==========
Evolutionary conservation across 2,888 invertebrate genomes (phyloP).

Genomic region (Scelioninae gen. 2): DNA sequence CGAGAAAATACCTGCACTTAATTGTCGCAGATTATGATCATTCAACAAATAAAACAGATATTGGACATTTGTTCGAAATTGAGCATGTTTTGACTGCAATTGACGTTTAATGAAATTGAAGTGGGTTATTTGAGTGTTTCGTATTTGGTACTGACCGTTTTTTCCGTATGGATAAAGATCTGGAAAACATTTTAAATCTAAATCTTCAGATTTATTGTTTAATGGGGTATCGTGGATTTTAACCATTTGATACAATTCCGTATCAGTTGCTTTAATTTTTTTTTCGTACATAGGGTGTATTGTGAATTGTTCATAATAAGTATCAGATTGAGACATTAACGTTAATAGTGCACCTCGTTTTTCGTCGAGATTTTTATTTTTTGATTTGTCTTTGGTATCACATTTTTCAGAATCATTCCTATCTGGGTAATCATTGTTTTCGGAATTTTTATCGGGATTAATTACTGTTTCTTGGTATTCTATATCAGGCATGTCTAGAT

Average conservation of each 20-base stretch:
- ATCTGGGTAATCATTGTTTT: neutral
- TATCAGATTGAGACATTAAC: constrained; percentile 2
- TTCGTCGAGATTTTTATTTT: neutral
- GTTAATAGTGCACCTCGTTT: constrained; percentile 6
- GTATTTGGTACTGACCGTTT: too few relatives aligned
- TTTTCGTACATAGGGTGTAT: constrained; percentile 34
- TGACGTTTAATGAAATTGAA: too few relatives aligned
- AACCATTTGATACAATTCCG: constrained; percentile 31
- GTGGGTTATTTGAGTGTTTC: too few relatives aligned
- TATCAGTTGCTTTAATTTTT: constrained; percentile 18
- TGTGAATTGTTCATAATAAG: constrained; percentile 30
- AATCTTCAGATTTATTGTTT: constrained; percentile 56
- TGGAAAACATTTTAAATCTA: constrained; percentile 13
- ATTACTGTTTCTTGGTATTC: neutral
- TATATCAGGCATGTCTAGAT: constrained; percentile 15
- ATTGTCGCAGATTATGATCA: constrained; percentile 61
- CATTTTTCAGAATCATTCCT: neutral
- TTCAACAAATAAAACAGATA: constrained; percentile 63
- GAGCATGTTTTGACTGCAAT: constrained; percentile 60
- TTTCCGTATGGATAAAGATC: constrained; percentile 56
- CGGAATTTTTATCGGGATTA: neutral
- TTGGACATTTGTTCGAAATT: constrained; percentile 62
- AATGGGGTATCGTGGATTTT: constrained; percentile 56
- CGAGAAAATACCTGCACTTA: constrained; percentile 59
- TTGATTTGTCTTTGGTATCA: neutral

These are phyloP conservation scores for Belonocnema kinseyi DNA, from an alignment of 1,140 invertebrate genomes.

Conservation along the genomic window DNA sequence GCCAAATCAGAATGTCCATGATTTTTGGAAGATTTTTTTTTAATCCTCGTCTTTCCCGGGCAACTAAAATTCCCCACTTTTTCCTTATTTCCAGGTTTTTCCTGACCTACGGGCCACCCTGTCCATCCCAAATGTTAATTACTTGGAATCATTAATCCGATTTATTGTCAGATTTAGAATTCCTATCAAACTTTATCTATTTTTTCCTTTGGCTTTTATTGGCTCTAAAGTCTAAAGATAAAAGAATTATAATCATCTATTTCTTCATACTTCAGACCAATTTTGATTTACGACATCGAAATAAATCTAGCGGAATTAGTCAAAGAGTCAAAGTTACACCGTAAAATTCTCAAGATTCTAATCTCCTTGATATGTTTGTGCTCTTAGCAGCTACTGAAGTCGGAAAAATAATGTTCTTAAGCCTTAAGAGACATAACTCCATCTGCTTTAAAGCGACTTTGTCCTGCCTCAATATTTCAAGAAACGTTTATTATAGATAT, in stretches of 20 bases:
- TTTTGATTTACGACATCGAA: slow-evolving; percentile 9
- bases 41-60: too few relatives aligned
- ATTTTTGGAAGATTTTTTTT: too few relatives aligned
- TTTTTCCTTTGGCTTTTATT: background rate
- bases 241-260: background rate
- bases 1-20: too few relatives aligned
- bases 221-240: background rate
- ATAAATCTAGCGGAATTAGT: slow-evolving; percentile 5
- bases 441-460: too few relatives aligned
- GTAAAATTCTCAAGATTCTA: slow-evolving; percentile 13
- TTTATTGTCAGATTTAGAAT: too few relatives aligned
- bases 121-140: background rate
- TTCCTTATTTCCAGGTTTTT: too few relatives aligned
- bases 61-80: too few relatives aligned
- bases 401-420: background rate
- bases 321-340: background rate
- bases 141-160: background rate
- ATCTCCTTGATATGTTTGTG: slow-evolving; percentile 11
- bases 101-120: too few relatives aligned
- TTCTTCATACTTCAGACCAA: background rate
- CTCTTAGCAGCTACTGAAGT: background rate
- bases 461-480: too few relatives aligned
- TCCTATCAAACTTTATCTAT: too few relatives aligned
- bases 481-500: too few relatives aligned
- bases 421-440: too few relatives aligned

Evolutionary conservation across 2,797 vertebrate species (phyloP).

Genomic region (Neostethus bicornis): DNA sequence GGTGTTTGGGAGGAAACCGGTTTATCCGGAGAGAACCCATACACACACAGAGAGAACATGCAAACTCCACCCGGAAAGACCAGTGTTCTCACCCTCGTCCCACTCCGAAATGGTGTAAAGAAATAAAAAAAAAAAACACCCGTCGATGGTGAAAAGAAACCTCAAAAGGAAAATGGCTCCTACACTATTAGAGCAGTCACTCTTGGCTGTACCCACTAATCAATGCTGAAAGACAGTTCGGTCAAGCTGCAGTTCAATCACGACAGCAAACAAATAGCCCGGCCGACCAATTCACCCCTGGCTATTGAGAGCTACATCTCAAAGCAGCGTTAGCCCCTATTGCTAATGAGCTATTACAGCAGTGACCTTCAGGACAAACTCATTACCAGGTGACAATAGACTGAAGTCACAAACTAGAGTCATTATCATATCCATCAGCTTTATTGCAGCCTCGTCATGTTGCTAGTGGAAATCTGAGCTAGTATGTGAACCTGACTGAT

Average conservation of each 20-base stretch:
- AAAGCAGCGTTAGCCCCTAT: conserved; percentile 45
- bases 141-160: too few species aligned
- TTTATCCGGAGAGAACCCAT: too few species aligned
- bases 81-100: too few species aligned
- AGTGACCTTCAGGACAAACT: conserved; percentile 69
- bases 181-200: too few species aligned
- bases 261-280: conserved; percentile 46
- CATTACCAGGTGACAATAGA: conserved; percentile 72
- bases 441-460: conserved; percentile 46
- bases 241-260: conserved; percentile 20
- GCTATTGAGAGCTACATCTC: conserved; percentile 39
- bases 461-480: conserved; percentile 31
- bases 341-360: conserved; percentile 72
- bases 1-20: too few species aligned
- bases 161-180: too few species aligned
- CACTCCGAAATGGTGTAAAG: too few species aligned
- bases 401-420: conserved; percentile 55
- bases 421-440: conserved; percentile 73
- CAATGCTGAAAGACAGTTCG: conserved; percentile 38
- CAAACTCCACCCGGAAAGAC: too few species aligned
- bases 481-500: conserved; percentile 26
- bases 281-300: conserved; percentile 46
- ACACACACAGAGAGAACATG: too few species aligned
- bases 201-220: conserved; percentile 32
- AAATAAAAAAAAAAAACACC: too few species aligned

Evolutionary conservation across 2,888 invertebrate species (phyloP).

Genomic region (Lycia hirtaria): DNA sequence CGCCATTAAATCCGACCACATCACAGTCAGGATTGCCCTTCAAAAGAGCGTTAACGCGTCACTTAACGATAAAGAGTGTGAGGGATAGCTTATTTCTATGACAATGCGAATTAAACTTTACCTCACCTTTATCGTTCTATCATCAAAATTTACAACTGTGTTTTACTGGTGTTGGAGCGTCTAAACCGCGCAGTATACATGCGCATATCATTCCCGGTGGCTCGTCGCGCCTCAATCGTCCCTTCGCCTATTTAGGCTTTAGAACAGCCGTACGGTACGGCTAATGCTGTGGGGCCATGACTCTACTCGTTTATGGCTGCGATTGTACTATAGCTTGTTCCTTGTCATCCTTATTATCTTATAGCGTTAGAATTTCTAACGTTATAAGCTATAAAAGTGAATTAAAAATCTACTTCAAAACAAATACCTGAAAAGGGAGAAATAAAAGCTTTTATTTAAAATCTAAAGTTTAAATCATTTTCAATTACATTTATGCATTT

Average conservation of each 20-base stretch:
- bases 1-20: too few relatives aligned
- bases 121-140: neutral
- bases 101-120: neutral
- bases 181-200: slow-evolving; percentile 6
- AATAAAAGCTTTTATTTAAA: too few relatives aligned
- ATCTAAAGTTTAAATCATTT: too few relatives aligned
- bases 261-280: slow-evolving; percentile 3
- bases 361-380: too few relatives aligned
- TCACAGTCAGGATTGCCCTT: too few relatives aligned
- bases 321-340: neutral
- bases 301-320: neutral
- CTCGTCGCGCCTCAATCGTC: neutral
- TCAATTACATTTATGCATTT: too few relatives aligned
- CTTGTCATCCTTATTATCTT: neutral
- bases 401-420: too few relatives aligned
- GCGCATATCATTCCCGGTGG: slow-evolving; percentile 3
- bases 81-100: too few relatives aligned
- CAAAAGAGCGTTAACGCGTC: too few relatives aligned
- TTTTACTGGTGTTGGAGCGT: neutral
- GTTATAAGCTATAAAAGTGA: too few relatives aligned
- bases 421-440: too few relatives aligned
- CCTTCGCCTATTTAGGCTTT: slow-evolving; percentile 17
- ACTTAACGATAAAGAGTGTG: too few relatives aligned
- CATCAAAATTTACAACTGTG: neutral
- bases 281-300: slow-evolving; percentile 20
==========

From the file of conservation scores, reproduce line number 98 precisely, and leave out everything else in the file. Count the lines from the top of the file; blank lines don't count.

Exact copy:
- CTCGTCGCGCCTCAATCGTC: neutral